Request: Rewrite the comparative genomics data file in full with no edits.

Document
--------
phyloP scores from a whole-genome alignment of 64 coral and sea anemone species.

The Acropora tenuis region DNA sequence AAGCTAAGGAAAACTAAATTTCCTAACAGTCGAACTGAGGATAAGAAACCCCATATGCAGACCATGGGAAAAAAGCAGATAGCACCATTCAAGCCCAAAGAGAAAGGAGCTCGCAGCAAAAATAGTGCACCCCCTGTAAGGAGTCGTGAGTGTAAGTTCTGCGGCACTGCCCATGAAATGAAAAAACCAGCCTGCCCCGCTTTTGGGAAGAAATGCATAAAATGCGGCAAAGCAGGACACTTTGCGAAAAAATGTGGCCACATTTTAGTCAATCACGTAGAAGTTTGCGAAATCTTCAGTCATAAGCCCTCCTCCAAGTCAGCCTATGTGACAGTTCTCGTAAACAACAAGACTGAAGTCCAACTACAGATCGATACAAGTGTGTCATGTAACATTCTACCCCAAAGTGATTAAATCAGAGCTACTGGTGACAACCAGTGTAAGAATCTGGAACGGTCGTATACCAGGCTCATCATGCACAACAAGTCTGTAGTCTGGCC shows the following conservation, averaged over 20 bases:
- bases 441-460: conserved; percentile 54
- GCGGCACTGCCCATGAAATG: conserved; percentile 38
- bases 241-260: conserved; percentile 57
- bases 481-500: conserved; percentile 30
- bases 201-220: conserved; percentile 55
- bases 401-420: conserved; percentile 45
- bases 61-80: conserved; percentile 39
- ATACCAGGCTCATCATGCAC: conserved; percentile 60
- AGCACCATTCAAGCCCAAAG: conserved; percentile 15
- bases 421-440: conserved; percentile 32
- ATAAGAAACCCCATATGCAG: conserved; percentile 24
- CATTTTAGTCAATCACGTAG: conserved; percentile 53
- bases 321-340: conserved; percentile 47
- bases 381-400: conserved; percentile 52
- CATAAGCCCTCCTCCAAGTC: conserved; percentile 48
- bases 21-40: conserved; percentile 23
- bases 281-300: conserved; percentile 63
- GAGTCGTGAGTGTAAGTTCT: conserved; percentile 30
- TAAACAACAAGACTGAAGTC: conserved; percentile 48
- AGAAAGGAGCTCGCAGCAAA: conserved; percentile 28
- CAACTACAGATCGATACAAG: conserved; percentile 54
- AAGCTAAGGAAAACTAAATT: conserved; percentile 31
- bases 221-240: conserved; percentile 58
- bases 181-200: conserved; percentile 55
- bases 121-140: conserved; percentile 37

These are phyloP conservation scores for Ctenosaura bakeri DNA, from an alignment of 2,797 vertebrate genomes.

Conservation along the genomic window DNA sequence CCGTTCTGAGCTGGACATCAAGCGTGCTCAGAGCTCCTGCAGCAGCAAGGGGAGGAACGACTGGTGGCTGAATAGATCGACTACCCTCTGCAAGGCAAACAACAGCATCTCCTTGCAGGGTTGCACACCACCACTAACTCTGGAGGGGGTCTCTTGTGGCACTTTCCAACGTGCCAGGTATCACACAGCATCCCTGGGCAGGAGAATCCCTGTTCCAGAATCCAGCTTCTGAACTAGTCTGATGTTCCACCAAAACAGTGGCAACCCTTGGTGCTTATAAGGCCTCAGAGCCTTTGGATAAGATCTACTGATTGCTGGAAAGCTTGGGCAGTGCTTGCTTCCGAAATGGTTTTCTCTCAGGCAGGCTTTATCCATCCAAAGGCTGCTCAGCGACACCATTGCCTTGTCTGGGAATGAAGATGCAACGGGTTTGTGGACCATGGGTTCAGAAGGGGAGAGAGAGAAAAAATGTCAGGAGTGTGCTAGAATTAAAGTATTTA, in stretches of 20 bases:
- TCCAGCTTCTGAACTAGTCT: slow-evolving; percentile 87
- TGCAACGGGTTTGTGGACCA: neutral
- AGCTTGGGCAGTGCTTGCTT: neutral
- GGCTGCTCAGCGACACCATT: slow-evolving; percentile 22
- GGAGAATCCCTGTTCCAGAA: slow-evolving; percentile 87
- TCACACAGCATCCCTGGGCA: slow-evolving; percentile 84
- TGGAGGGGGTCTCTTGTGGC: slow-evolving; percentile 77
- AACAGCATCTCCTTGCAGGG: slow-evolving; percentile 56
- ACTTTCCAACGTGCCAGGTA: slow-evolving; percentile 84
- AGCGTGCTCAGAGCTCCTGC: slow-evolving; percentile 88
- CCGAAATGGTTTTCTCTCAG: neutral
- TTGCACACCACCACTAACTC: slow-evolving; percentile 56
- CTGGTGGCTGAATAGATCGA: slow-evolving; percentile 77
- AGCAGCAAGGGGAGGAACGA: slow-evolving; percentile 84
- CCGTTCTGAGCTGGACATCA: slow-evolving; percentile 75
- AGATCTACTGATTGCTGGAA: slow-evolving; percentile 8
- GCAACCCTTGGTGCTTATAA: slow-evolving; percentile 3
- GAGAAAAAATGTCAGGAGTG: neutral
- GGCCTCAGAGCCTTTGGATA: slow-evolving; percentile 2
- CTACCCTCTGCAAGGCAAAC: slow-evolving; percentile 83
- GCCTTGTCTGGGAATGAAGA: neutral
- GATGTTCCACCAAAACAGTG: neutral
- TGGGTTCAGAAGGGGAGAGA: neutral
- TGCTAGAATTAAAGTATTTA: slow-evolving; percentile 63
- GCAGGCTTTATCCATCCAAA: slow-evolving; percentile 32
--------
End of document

phyloP scores from a whole-genome alignment of 64 coral and sea anemone species.

The Acropora tenuis region DNA sequence AAGCTAAGGAAAACTAAATTTCCTAACAGTCGAACTGAGGATAAGAAACCCCATATGCAGACCATGGGAAAAAAGCAGATAGCACCATTCAAGCCCAAAGAGAAAGGAGCTCGCAGCAAAAATAGTGCACCCCCTGTAAGGAGTCGTGAGTGTAAGTTCTGCGGCACTGCCCATGAAATGAAAAAACCAGCCTGCCCCGCTTTTGGGAAGAAATGCATAAAATGCGGCAAAGCAGGACACTTTGCGAAAAAATGTGGCCACATTTTAGTCAATCACGTAGAAGTTTGCGAAATCTTCAGTCATAAGCCCTCCTCCAAGTCAGCCTATGTGACAGTTCTCGTAAACAACAAGACTGAAGTCCAACTACAGATCGATACAAGTGTGTCATGTAACATTCTACCCCAAAGTGATTAAATCAGAGCTACTGGTGACAACCAGTGTAAGAATCTGGAACGGTCGTATACCAGGCTCATCATGCACAACAAGTCTGTAGTCTGGCC shows the following conservation, averaged over 20 bases:
- bases 441-460: conserved; percentile 54
- GCGGCACTGCCCATGAAATG: conserved; percentile 38
- bases 241-260: conserved; percentile 57
- bases 481-500: conserved; percentile 30
- bases 201-220: conserved; percentile 55
- bases 401-420: conserved; percentile 45
- bases 61-80: conserved; percentile 39
- ATACCAGGCTCATCATGCAC: conserved; percentile 60
- AGCACCATTCAAGCCCAAAG: conserved; percentile 15
- bases 421-440: conserved; percentile 32
- ATAAGAAACCCCATATGCAG: conserved; percentile 24
- CATTTTAGTCAATCACGTAG: conserved; percentile 53
- bases 321-340: conserved; percentile 47
- bases 381-400: conserved; percentile 52
- CATAAGCCCTCCTCCAAGTC: conserved; percentile 48
- bases 21-40: conserved; percentile 23
- bases 281-300: conserved; percentile 63
- GAGTCGTGAGTGTAAGTTCT: conserved; percentile 30
- TAAACAACAAGACTGAAGTC: conserved; percentile 48
- AGAAAGGAGCTCGCAGCAAA: conserved; percentile 28
- CAACTACAGATCGATACAAG: conserved; percentile 54
- AAGCTAAGGAAAACTAAATT: conserved; percentile 31
- bases 221-240: conserved; percentile 58
- bases 181-200: conserved; percentile 55
- bases 121-140: conserved; percentile 37

These are phyloP conservation scores for Ctenosaura bakeri DNA, from an alignment of 2,797 vertebrate genomes.

Conservation along the genomic window DNA sequence CCGTTCTGAGCTGGACATCAAGCGTGCTCAGAGCTCCTGCAGCAGCAAGGGGAGGAACGACTGGTGGCTGAATAGATCGACTACCCTCTGCAAGGCAAACAACAGCATCTCCTTGCAGGGTTGCACACCACCACTAACTCTGGAGGGGGTCTCTTGTGGCACTTTCCAACGTGCCAGGTATCACACAGCATCCCTGGGCAGGAGAATCCCTGTTCCAGAATCCAGCTTCTGAACTAGTCTGATGTTCCACCAAAACAGTGGCAACCCTTGGTGCTTATAAGGCCTCAGAGCCTTTGGATAAGATCTACTGATTGCTGGAAAGCTTGGGCAGTGCTTGCTTCCGAAATGGTTTTCTCTCAGGCAGGCTTTATCCATCCAAAGGCTGCTCAGCGACACCATTGCCTTGTCTGGGAATGAAGATGCAACGGGTTTGTGGACCATGGGTTCAGAAGGGGAGAGAGAGAAAAAATGTCAGGAGTGTGCTAGAATTAAAGTATTTA, in stretches of 20 bases:
- TCCAGCTTCTGAACTAGTCT: slow-evolving; percentile 87
- TGCAACGGGTTTGTGGACCA: neutral
- AGCTTGGGCAGTGCTTGCTT: neutral
- GGCTGCTCAGCGACACCATT: slow-evolving; percentile 22
- GGAGAATCCCTGTTCCAGAA: slow-evolving; percentile 87
- TCACACAGCATCCCTGGGCA: slow-evolving; percentile 84
- TGGAGGGGGTCTCTTGTGGC: slow-evolving; percentile 77
- AACAGCATCTCCTTGCAGGG: slow-evolving; percentile 56
- ACTTTCCAACGTGCCAGGTA: slow-evolving; percentile 84
- AGCGTGCTCAGAGCTCCTGC: slow-evolving; percentile 88
- CCGAAATGGTTTTCTCTCAG: neutral
- TTGCACACCACCACTAACTC: slow-evolving; percentile 56
- CTGGTGGCTGAATAGATCGA: slow-evolving; percentile 77
- AGCAGCAAGGGGAGGAACGA: slow-evolving; percentile 84
- CCGTTCTGAGCTGGACATCA: slow-evolving; percentile 75
- AGATCTACTGATTGCTGGAA: slow-evolving; percentile 8
- GCAACCCTTGGTGCTTATAA: slow-evolving; percentile 3
- GAGAAAAAATGTCAGGAGTG: neutral
- GGCCTCAGAGCCTTTGGATA: slow-evolving; percentile 2
- CTACCCTCTGCAAGGCAAAC: slow-evolving; percentile 83
- GCCTTGTCTGGGAATGAAGA: neutral
- GATGTTCCACCAAAACAGTG: neutral
- TGGGTTCAGAAGGGGAGAGA: neutral
- TGCTAGAATTAAAGTATTTA: slow-evolving; percentile 63
- GCAGGCTTTATCCATCCAAA: slow-evolving; percentile 32